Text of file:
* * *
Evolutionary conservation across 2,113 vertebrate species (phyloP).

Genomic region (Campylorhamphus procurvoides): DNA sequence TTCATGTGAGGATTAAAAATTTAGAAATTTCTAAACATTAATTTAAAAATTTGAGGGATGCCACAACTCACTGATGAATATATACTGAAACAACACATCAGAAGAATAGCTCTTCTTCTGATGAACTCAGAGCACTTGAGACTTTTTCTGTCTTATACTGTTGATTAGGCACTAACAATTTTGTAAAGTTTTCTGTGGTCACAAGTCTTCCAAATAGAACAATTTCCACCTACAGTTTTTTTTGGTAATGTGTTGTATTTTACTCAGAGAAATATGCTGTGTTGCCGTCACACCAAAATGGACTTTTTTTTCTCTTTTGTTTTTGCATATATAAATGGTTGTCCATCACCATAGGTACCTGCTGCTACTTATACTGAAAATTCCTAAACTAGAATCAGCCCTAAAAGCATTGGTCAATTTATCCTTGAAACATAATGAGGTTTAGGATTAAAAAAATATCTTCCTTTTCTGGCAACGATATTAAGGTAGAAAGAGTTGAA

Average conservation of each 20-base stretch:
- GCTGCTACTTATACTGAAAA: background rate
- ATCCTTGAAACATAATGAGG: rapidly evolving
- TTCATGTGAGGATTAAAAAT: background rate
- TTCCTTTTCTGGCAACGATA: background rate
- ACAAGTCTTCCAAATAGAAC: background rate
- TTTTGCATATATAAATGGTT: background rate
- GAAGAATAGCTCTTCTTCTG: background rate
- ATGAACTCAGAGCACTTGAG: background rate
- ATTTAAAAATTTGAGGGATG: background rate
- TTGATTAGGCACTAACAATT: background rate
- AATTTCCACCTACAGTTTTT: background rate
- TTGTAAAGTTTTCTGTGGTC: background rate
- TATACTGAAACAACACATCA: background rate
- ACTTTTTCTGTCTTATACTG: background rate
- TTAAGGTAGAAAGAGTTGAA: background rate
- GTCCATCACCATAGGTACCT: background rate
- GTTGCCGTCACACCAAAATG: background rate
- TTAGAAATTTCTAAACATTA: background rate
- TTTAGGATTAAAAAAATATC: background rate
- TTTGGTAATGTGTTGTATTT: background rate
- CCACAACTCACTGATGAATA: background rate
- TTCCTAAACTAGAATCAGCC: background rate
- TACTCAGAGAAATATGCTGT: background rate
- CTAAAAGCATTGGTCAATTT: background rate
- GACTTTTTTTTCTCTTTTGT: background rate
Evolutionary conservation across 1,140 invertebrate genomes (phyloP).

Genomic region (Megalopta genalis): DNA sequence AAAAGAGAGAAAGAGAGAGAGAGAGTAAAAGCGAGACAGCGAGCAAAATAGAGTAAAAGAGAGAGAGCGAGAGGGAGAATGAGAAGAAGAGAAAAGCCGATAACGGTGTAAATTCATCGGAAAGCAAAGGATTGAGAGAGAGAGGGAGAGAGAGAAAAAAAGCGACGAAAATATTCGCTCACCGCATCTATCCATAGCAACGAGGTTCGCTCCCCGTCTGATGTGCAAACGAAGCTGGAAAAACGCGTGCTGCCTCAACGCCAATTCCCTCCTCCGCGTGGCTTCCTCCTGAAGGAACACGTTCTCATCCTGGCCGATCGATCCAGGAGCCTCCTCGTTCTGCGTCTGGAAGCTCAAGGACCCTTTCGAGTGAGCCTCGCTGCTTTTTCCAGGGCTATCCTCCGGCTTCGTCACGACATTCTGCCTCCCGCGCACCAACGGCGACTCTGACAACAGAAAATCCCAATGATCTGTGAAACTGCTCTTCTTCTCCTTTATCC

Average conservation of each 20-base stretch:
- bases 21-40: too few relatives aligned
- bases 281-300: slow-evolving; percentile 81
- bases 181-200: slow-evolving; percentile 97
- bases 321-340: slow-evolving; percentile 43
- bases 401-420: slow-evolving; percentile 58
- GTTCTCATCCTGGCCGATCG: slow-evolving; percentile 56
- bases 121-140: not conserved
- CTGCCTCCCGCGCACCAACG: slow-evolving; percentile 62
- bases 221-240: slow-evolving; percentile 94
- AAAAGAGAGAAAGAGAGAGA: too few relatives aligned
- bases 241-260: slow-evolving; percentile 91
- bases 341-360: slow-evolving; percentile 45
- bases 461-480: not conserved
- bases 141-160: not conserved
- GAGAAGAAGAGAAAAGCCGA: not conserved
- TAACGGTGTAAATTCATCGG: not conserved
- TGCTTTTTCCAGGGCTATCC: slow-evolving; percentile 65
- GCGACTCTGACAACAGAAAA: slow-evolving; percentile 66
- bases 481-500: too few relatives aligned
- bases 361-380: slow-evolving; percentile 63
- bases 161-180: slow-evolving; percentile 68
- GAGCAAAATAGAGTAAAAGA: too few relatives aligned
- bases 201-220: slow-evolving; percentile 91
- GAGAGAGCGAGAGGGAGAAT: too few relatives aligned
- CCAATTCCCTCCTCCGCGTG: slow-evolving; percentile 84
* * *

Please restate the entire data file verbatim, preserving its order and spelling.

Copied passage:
Evolutionary conservation across 2,113 vertebrate species (phyloP).

Genomic region (Campylorhamphus procurvoides): DNA sequence TTCATGTGAGGATTAAAAATTTAGAAATTTCTAAACATTAATTTAAAAATTTGAGGGATGCCACAACTCACTGATGAATATATACTGAAACAACACATCAGAAGAATAGCTCTTCTTCTGATGAACTCAGAGCACTTGAGACTTTTTCTGTCTTATACTGTTGATTAGGCACTAACAATTTTGTAAAGTTTTCTGTGGTCACAAGTCTTCCAAATAGAACAATTTCCACCTACAGTTTTTTTTGGTAATGTGTTGTATTTTACTCAGAGAAATATGCTGTGTTGCCGTCACACCAAAATGGACTTTTTTTTCTCTTTTGTTTTTGCATATATAAATGGTTGTCCATCACCATAGGTACCTGCTGCTACTTATACTGAAAATTCCTAAACTAGAATCAGCCCTAAAAGCATTGGTCAATTTATCCTTGAAACATAATGAGGTTTAGGATTAAAAAAATATCTTCCTTTTCTGGCAACGATATTAAGGTAGAAAGAGTTGAA

Average conservation of each 20-base stretch:
- GCTGCTACTTATACTGAAAA: background rate
- ATCCTTGAAACATAATGAGG: rapidly evolving
- TTCATGTGAGGATTAAAAAT: background rate
- TTCCTTTTCTGGCAACGATA: background rate
- ACAAGTCTTCCAAATAGAAC: background rate
- TTTTGCATATATAAATGGTT: background rate
- GAAGAATAGCTCTTCTTCTG: background rate
- ATGAACTCAGAGCACTTGAG: background rate
- ATTTAAAAATTTGAGGGATG: background rate
- TTGATTAGGCACTAACAATT: background rate
- AATTTCCACCTACAGTTTTT: background rate
- TTGTAAAGTTTTCTGTGGTC: background rate
- TATACTGAAACAACACATCA: background rate
- ACTTTTTCTGTCTTATACTG: background rate
- TTAAGGTAGAAAGAGTTGAA: background rate
- GTCCATCACCATAGGTACCT: background rate
- GTTGCCGTCACACCAAAATG: background rate
- TTAGAAATTTCTAAACATTA: background rate
- TTTAGGATTAAAAAAATATC: background rate
- TTTGGTAATGTGTTGTATTT: background rate
- CCACAACTCACTGATGAATA: background rate
- TTCCTAAACTAGAATCAGCC: background rate
- TACTCAGAGAAATATGCTGT: background rate
- CTAAAAGCATTGGTCAATTT: background rate
- GACTTTTTTTTCTCTTTTGT: background rate
Evolutionary conservation across 1,140 invertebrate genomes (phyloP).

Genomic region (Megalopta genalis): DNA sequence AAAAGAGAGAAAGAGAGAGAGAGAGTAAAAGCGAGACAGCGAGCAAAATAGAGTAAAAGAGAGAGAGCGAGAGGGAGAATGAGAAGAAGAGAAAAGCCGATAACGGTGTAAATTCATCGGAAAGCAAAGGATTGAGAGAGAGAGGGAGAGAGAGAAAAAAAGCGACGAAAATATTCGCTCACCGCATCTATCCATAGCAACGAGGTTCGCTCCCCGTCTGATGTGCAAACGAAGCTGGAAAAACGCGTGCTGCCTCAACGCCAATTCCCTCCTCCGCGTGGCTTCCTCCTGAAGGAACACGTTCTCATCCTGGCCGATCGATCCAGGAGCCTCCTCGTTCTGCGTCTGGAAGCTCAAGGACCCTTTCGAGTGAGCCTCGCTGCTTTTTCCAGGGCTATCCTCCGGCTTCGTCACGACATTCTGCCTCCCGCGCACCAACGGCGACTCTGACAACAGAAAATCCCAATGATCTGTGAAACTGCTCTTCTTCTCCTTTATCC

Average conservation of each 20-base stretch:
- bases 21-40: too few relatives aligned
- bases 281-300: slow-evolving; percentile 81
- bases 181-200: slow-evolving; percentile 97
- bases 321-340: slow-evolving; percentile 43
- bases 401-420: slow-evolving; percentile 58
- GTTCTCATCCTGGCCGATCG: slow-evolving; percentile 56
- bases 121-140: not conserved
- CTGCCTCCCGCGCACCAACG: slow-evolving; percentile 62
- bases 221-240: slow-evolving; percentile 94
- AAAAGAGAGAAAGAGAGAGA: too few relatives aligned
- bases 241-260: slow-evolving; percentile 91
- bases 341-360: slow-evolving; percentile 45
- bases 461-480: not conserved
- bases 141-160: not conserved
- GAGAAGAAGAGAAAAGCCGA: not conserved
- TAACGGTGTAAATTCATCGG: not conserved
- TGCTTTTTCCAGGGCTATCC: slow-evolving; percentile 65
- GCGACTCTGACAACAGAAAA: slow-evolving; percentile 66
- bases 481-500: too few relatives aligned
- bases 361-380: slow-evolving; percentile 63
- bases 161-180: slow-evolving; percentile 68
- GAGCAAAATAGAGTAAAAGA: too few relatives aligned
- bases 201-220: slow-evolving; percentile 91
- GAGAGAGCGAGAGGGAGAAT: too few relatives aligned
- CCAATTCCCTCCTCCGCGTG: slow-evolving; percentile 84